East Cape Oyster Company posting quick growth out of Prince Edward Island base

East Cape Oyster Company Operations Manager Jes Trainor and Genera Manager Phil Enserink.
East Cape Oyster Company Operations Manager Jes Trainor and Genera Manager Phil Enserink | Photo by Cliff White/SeafoodSource
2 Min

Charlottetown, Prince Edward Island, Canada-based East Cape Oyster Company produced four million oysters in 2023.

Founded in 2016, East Cape Oysters began shipping product five years ago. It now has three brands – Sand Dune Select Oysters, Northern Belle Select Oysters, and Gowanbrae Select Oysters – and has a full packing and shipping operation that reaches customers across North America.

“Every oyster takes on qualities of the bay or river that it's grown in. Our Sand Dunes are all grown on the bottom of the Souris River, just free and loose, and they develop a unique bright green shell … and a sweet, vegetal flavor. A lot of chefs and oyster bars seem to love it because it kind of breaks up the colors on the bar, and it's a really good-quality oyster as well,” East Cape Operations Manager Jes Trainor told SeafoodSource at the 2024 Seafood Expo North America in Boston, Massachusetts, U.S.A. on 10 March. “Then in the same river, we grow the Gowanbrae, as these are grown in cages and have just a completely different flavor – briny and salty – even though they’re both raised in the same river due to the different growing method and the different nutrients available at different levels in the water column.”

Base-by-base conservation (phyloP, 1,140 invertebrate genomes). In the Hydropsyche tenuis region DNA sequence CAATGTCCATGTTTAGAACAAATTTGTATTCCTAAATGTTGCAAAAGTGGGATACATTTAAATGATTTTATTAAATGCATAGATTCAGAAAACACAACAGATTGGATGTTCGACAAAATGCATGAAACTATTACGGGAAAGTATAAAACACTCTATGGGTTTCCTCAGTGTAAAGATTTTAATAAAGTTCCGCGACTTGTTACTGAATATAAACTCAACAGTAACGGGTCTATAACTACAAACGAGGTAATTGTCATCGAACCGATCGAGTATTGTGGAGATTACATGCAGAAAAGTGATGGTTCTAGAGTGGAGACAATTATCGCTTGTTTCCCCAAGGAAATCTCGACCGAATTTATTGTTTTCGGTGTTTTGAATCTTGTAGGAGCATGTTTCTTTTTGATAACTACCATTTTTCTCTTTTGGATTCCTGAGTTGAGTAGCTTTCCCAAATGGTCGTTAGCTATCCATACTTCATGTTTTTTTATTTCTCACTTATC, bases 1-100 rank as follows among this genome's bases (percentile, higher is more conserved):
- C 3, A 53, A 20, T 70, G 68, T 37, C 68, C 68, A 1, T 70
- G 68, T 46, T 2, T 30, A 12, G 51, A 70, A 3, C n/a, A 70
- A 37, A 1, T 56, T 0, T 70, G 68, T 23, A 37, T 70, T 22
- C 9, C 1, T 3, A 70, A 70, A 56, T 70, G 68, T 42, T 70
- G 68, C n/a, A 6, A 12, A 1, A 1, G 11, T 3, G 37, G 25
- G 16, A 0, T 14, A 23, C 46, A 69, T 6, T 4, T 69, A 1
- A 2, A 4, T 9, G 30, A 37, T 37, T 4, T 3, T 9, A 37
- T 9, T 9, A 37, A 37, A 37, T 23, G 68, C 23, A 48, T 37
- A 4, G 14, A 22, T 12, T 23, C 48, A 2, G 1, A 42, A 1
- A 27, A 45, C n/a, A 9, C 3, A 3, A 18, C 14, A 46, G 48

Oyster farming is growing quickly out of converted farms from Prince Edward Island’s dominant mussel-growing sector.

“PEI has recognition with the name, just because of the other seafood produced there, but we’re trying to do things to stand out and just be consistent,” Trainor said. “We always ship out a high-quality product, and we do everything we can to keep our good name associated with the brands.”

The Northern Belles are grown in North Lake on PEI’s northeast tip,and are East Cape Oyster Company’s newest brand – just a few years old.

East Cape Oyster Company General Manager Phil Enserink said the company has room to grow in PEI, with some additional farming space available in its existing permits and the ability to purchase oysters from other growers on the island.

Enserink said the company is “growing quickly every year” and is sticking with oysters for now but could potentially expand into clams and scallops, which are also abundant in the waters of Prince Edward Island.

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